Cancer Control Research5R21CA138687-02
Sloan, Erica Kate
SYMPATHETIC NERVOUS SYSTEM REGULATION OF BREAST CANCER METASTASIS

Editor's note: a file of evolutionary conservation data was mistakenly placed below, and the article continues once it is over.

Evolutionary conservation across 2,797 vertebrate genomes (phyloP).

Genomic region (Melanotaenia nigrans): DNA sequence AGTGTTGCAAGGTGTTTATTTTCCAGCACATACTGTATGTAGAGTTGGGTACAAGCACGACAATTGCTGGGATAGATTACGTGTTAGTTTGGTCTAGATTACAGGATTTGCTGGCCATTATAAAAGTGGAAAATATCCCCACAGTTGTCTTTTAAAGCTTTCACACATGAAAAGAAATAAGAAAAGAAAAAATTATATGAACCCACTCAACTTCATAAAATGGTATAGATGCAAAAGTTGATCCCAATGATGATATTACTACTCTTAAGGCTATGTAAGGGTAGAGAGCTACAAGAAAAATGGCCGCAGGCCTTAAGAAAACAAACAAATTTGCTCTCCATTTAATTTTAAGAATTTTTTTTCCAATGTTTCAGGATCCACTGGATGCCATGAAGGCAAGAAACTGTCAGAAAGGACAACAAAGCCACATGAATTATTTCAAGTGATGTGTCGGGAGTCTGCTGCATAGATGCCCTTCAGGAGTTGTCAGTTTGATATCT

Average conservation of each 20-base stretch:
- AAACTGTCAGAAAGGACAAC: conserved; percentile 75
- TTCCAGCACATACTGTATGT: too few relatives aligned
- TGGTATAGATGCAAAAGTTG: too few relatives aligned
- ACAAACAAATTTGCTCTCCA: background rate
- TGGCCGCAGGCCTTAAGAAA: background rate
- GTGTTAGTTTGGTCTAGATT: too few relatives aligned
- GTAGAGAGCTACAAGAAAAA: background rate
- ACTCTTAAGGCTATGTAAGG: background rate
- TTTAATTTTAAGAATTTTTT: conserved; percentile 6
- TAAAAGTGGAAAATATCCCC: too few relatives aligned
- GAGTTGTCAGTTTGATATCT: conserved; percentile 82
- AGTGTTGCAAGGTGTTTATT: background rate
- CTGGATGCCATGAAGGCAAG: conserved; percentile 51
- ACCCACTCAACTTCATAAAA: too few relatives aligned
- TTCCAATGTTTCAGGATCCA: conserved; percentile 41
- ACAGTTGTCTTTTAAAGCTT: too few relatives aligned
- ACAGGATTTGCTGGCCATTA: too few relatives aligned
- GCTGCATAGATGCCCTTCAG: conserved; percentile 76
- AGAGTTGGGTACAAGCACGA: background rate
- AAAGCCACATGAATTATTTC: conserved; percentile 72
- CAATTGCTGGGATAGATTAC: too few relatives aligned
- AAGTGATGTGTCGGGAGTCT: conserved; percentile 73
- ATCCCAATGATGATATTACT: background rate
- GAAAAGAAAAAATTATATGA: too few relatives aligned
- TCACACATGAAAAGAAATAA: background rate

DESCRIPTION (provided by applicant): The metastatic microenvironment is receiving increasing attention as a target for new breast cancer therapies. The sympathetic nervous system (SNS) is a component of this microenvironment, and recent studies indicate that SNS activity may support tumor progression through a number of pathways. The proposed research seeks to define the cellular and molecular mechanisms by which SNS activity in metastatic target organs may enhance breast cancer metastasis during chronic stress. Specifically, these studies will utilize novel real-time imaging analyses of a mouse model of spontaneous metastasis from a primary tumor to (a) determine the role of SNS signaling in stress-enhanced breast cancer metastasis, and (b) investigate the role of chemokine receptor signaling in stress-enhanced breast cancer metastasis. We will examine the role of the SNS in chronic stress effects on metastasis by experimentally blocking SNS signaling at the level of nerve fibers or beta-adrenergic receptors. Similarly, we will investigate if experimentally inhibiting chemokine signaling reduces stress-enhanced metastatic progression. These studies will define the molecular and cellular mechanisms by which chronic stress modulates metastatic progression, from systemic dissemination from a clinically relevant primary tumor to arrest in distant organs. Results of these studies will establish the mechanistic foundation for new interventions that target the SNS as an upstream mediator of multiple metastasis-associated processes, and define a system for the study of other behavioral and psychological factors on breast cancer metastasis. Such interventions would complement current anti-tumor therapies by specifically targeting the neural component of the metastatic microenvironment. PUBLIC HEALTH RELEVANCE: Tumor metastasis represents the major cause of morbidity and mortality in breast cancer. The studies described here will assess the molecular and cellular mechanisms for the effects of chronic stress on metastatic progression. These studies will lay the foundation for new interventions that seek to protect stressed individuals from the adverse effects of stress biology on malignant disease.